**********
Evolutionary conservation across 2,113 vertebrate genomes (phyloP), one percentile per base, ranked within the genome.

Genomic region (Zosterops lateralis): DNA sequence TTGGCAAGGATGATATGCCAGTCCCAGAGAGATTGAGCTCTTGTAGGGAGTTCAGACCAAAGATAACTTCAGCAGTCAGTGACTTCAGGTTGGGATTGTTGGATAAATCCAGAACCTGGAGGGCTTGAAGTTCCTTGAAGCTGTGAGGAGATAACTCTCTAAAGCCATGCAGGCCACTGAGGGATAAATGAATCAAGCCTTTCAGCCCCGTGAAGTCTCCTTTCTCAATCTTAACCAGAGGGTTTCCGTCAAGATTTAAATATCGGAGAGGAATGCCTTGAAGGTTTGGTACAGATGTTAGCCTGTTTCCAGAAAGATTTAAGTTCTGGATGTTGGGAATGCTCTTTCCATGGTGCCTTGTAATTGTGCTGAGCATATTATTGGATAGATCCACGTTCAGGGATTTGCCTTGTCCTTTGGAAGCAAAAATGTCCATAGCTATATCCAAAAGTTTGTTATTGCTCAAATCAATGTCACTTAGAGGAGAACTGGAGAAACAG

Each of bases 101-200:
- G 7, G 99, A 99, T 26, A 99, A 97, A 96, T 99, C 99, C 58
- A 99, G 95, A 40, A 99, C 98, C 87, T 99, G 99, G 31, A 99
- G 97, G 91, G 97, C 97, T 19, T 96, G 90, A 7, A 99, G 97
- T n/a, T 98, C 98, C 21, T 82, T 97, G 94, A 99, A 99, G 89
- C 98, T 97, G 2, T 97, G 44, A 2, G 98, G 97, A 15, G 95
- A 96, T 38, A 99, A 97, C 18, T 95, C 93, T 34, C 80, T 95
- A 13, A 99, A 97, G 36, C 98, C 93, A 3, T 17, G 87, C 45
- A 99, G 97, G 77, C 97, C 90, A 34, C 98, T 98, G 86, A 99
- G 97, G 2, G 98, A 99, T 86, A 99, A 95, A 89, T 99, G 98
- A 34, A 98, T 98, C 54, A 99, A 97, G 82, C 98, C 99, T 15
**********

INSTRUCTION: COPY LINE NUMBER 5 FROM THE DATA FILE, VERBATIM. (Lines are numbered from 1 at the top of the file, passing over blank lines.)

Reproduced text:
- A 99, G 95, A 40, A 99, C 98, C 87, T 99, G 99, G 31, A 99